7. Boing Boing
This is a great website that features interesting articles and news of note from all around the internet. It prides itself on being “the web’s favorite zine devoted to the weird, wonderful, and wicked things to be found in technology and culture.” The site’s writers/editors come from everywhere, including publications such as “The New York Times, Washington Post, Wired, Scientific American, NPR” and CNN.
This is a fun website to check out as it collects “neat” ideas culled from all over. Mostly geeky, these posts always bring a smile to my face and have such titles as, “The Geography of NFL Fandom,” “How Beans Become a Fart,” “Shakespearean Versions of Modern Songs.”
5. The Millions
The Millions is an online magazine “offering coverage on books, arts, and culture,” including some great book reviews, interviews, and essays on everything from the future of the crossword to books barflies might enjoy. If you’re a writer or lover of books or words, you don’t want to miss this website.
Longform is the term that now stands for longer, more in-depth articles or essays on topics, especially in a world that is dominated by catchy headlines and 150-450 word articles. If you’ve got some time to read some of the best longform out there right now, bookmark this website.
This website recently went on a bit of a break so that the creator could compile and publish a book of the posts, but it will soon be up and running again, and in the meantime, you can check out the archive posts. The blog introduces a letter each post written by someone famous or to someone famous. True to its name, a noteworthy letter. As its creator explains, “Letters of Note is an attempt to gather and sort fascinating letters, postcards, telegrams, faxes, and memos.” From rejection letters to (now) famous authors, or correspondence between great minds of a generation, this website shows a scan or photo of the letter (when possible) and then transcribes its contents for your reading pleasure.
I happened upon Twisted Sifter one day and couldn’t have been happier. Another website aggregator that does a great job of finding interesting and unique posts from around the internet, TwistedSifter has a unique layout and always seems to pick out articles I haven’t seen anywhere else.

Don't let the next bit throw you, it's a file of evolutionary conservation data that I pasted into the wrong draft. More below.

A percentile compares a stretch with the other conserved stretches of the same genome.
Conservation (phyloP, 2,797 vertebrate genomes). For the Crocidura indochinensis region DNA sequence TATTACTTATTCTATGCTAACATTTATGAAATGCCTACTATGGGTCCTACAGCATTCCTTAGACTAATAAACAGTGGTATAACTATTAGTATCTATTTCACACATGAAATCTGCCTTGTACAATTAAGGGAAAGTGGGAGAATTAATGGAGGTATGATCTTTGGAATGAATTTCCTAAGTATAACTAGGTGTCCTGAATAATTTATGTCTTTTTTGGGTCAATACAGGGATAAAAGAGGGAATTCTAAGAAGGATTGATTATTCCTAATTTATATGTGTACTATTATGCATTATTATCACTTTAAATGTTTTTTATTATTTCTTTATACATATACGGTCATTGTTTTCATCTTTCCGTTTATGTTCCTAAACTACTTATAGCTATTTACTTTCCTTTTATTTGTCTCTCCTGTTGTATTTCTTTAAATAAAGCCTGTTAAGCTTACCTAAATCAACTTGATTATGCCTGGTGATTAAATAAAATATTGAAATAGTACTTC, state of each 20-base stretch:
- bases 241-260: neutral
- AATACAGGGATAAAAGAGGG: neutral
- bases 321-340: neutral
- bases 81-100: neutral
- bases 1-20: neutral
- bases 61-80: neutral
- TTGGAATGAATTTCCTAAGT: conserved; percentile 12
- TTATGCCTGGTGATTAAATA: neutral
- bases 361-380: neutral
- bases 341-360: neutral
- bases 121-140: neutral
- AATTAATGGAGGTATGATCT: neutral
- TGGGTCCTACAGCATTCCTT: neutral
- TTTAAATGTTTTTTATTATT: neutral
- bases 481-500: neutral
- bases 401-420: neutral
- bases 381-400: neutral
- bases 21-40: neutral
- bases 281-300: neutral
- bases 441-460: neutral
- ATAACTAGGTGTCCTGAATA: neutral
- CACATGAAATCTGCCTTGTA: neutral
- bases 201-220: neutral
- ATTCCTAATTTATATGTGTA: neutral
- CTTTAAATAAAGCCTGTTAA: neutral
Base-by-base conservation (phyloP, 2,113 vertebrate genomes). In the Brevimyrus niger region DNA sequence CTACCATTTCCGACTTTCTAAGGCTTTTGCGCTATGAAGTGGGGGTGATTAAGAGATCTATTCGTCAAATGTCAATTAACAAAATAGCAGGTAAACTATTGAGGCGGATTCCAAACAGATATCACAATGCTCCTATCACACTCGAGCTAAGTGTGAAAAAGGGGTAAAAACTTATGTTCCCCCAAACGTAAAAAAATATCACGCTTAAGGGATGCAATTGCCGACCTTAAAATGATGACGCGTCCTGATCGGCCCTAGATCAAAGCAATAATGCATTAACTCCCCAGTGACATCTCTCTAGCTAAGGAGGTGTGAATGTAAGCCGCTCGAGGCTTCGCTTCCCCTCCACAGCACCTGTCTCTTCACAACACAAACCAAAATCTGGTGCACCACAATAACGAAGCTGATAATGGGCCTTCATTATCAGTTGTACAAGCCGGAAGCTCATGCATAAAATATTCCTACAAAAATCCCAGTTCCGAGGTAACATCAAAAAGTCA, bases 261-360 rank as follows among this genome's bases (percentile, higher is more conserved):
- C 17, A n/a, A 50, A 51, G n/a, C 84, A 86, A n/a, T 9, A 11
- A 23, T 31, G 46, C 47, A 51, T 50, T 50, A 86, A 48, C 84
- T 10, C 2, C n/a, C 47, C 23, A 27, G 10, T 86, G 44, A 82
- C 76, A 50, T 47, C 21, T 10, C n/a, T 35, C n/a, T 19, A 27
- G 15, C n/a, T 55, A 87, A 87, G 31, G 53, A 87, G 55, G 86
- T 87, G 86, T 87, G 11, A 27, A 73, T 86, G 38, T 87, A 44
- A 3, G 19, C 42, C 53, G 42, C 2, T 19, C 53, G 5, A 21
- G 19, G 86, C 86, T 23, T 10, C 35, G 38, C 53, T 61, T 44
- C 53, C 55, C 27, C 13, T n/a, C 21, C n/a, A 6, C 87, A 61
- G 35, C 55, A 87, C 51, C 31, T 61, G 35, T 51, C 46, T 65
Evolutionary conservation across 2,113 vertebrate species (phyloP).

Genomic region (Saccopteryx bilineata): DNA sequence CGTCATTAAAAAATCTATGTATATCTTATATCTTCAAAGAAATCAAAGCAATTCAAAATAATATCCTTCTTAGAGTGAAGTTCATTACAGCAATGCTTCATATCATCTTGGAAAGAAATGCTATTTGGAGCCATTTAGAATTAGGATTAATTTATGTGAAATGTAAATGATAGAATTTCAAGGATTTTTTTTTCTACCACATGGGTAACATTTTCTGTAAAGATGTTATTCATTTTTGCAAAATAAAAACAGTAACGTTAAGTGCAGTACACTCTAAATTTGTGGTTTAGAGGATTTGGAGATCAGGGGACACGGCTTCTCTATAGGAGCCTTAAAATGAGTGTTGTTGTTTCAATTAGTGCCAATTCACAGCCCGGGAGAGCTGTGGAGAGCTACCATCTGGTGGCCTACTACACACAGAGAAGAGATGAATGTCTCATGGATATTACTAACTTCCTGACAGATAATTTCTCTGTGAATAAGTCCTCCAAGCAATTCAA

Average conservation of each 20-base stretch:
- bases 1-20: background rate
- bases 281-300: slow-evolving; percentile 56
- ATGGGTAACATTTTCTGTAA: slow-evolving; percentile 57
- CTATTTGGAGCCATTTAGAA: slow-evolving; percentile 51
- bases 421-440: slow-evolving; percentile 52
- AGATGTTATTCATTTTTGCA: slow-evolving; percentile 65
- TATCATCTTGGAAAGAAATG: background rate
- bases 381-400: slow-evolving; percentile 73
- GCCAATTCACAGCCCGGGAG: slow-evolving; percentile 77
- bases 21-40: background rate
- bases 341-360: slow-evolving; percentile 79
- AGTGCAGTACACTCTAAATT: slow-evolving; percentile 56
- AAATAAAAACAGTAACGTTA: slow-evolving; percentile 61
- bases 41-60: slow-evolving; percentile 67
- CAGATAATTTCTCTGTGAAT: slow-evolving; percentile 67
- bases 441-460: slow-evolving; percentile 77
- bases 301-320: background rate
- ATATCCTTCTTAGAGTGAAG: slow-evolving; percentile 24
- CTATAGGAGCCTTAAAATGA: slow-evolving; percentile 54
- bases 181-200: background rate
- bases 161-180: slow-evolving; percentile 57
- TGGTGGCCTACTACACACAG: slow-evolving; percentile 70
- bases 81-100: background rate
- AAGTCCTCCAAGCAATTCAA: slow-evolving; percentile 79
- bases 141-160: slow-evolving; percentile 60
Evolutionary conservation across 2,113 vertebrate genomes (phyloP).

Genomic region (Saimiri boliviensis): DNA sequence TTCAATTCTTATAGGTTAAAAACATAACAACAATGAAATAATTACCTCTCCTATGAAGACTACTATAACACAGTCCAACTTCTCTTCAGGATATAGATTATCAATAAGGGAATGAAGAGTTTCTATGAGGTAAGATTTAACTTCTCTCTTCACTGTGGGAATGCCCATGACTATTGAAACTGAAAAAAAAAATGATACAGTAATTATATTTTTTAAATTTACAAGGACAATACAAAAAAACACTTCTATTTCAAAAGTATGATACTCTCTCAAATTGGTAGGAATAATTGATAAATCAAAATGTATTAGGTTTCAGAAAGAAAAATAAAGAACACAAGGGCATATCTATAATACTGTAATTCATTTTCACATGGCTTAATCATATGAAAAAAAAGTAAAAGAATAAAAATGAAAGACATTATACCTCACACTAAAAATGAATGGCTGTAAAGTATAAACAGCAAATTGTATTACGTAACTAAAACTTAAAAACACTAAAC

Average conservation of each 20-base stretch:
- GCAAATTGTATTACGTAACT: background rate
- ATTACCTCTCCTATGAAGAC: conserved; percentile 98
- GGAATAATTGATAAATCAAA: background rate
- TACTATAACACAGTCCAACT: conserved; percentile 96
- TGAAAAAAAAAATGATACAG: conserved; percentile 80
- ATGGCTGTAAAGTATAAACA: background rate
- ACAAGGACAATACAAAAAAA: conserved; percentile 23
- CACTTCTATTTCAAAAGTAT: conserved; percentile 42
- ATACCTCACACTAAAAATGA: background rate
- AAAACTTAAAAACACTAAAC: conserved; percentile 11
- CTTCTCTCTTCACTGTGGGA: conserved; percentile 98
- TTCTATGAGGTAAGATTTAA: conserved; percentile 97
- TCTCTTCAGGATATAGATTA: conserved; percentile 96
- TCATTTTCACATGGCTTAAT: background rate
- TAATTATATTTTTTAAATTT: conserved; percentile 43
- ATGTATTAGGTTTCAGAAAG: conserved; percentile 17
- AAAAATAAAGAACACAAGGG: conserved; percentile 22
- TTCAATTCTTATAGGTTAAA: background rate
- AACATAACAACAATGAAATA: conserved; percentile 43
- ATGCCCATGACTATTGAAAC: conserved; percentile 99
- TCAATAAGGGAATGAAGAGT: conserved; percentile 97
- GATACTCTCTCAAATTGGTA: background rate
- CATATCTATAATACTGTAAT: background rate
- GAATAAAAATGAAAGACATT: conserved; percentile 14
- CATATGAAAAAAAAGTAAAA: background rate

The Burning House is a simple concept for a blog that has produced some fascinating results. The premise is, “If your house was burning, what would you take with you?” As the website’s editor explains, “It’s a philosophical conflict between what’s practical, valuable, and sentimental… Think of it as an interview condensed into one question.” Anyone can submit their idea, as long as they include: Name, Age, Location, Occupation, and Website as well. The entires are a wonderful glimpse into what individuals find important, and can be a great story-starter of writers.
Someone gave me a book once titled, The Writer’s Space, and it was one of those small gift books that I quite honestly skimmed through when I received it, and then set it aside not giving it a second thought. However, about a year later one of my (writer) friends was looking through my bookshelf and pulled it out.
“What’s this about?” He asked, thumbing through it. I gave the obvious response.
“It’s about creating your writing space,” I said.
“That’s cool,” he said. “I’ve been wanting to figure out a new one myself.”
That was the entirety of the conversation, and he put the book back in its place on the bookshelf, but later that evening, I pulled it off and decided to actually sit down and read it. Because it was an interesting idea.
How do you create a writing space that works for you?
Here are some questions to ask yourself as you’re choosing your writing space.
– When do you like to write? In the morning or afternoon or evening? When do you have time to write? How much time are you willing to dedicate in one writing session? Too little and before you know it, your time is up and you haven’t given yourself a chance to create. Too much and you might begin to dread your writing time, and thus procrastinate or avoid writing.
– Where do you like to write? Are you someone who likes to be alone? Do you need windows to the outside world or the feeling of coziness and a nurturing space? Do you like to be surrounded by other writers? Other people? Do you enjoy writing outside or inside? Are you more comfortable writing at your own place or in a public area? There are many options if you like to be surrounded by ambient (yet not distracting) activity. There are levels of ambient activity also. You could work at a library, in a coffee shop, or as part of a writers collective.
– Are you more productive with or without background music on? Do you enjoy white noise or natural noise, or do you do your best work in silence? Do you need access to the internet while you write (I hope the answer is no) or can you completely unplug?
– How do you write best? Do you use your laptop? Do you write on a tablet with a keyboard? Are you a legal pad and pen writer? Do you use a typewriter? Do you dictate into a digital recorder to capture it all later?
Once you answer these questions, you’ll be better able to understand how you write the best, and you’ll be ready to establish your writing space.
Here are a few places that have been known to work as writing spaces.
- Your private office
- A communal living space (such as a living room)
- A coffee shop
- A community center
- A writers collective
- A park
- A quiet restaurant
- A bar, usually during the daytime or early evening
- A university
- A library
What about you? Where’s your writing space? Do you have a favorite place to write that isn’t listed here? Share it in the comments section below!